Stamps, stamps, stamps

Is your stamp collection turning into an accumulation? There is a way to de-clutter and help out wounded veterans. Photo by Denny Wendell

As a budding stamp collector, I received a huge bag of stamps about 40 years ago from the attic of an old house my in-laws bought. I eagerly started to examine them and bought a guide, only to discover that this takes more time than I ever had to do something of this sort. So I stashed them away until recently when we caught the de-clutter bug that is going around – only to find that I had even less enthusiasm for sorting them. There are thousands of stamps, many non-descript U.S. stamps all from the 1920s and '30s. There were some pages where a person sorted and attached them to a catalog page.

Not being sure how to describe them, I read a few articles about stamps. I learned quickly that a stamp collection is quite different from a stamp accumulation.

Simply, it’s a pile of stamps that kept growing over many years, always one day to be sorted and identified. Like the snow outside my window, where once there was dry pavement, now there is a pile of stuff, which has been gradually piling up, and may continue to pile up even higher (and who cares why it's piling up).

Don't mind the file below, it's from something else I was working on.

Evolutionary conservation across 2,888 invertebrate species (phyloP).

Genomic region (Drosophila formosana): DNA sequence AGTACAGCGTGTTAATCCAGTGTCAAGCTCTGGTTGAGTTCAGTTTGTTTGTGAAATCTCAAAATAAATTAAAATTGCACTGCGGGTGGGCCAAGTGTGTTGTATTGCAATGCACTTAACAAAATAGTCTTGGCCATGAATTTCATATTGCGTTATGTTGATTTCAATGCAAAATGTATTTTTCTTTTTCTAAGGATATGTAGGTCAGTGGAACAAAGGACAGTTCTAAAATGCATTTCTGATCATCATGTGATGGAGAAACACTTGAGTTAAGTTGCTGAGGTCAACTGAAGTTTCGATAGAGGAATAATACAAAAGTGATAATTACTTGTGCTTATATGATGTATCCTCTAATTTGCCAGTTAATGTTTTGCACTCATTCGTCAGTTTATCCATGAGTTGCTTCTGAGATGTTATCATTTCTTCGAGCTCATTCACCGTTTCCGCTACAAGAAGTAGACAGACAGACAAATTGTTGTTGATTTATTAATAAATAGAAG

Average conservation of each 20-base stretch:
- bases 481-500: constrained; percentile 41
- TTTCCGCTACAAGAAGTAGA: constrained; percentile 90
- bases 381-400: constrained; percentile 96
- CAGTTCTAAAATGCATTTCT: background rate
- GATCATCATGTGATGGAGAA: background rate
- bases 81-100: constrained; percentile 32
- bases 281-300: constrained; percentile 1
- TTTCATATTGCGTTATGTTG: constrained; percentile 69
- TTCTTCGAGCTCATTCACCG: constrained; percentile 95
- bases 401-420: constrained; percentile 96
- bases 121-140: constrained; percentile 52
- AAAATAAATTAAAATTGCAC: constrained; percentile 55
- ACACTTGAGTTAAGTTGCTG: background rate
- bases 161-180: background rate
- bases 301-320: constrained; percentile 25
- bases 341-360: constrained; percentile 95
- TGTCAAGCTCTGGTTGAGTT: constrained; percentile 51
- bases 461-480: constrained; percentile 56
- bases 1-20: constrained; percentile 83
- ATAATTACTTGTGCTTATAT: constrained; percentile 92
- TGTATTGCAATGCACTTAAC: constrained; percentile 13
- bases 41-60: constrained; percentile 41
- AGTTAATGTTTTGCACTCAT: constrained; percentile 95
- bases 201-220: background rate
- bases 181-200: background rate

I did not have a stamp collection. I had a stamp accumulation.

Someone unknown to our family in the 1920-1960s had piled up stamps from all over the world. She added many addressed envelopes with stamps from Germany, mostly pre-WWII.

I sent out a notice online seeking anyone interested in plowing through them. One man answered that he too had stamps from his father. I hope he reads this. Well, just in case there are others with similar accumulations of stamps, here is one solution.

To the rescue comes Jim Potter, he explained that he would sort through the stamps for anything of value. While highly unlikely, he could turn up something of interest. Afterwards he will take them to the The Black River Stamp Club where, after further sorting, they send the stamps to Stamps for the Wounded. This volunteer group, sponsored by the Lions Club, has been collecting stamps and related materials since 1942 to be used as "hobby therapy" for wounded veterans.

"The veterans enjoy going through the stamps,” Jim Potter said. I can’t think of a better place for my accumulation of stamps to end up. 

Eileen Vernon

Trustee of The Bay Village Foundation. Retired lawyer. Resident of Bay Village Foundation for over 32 years.

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Volume 8, Issue 6, Posted 10:24 AM, 03.15.2016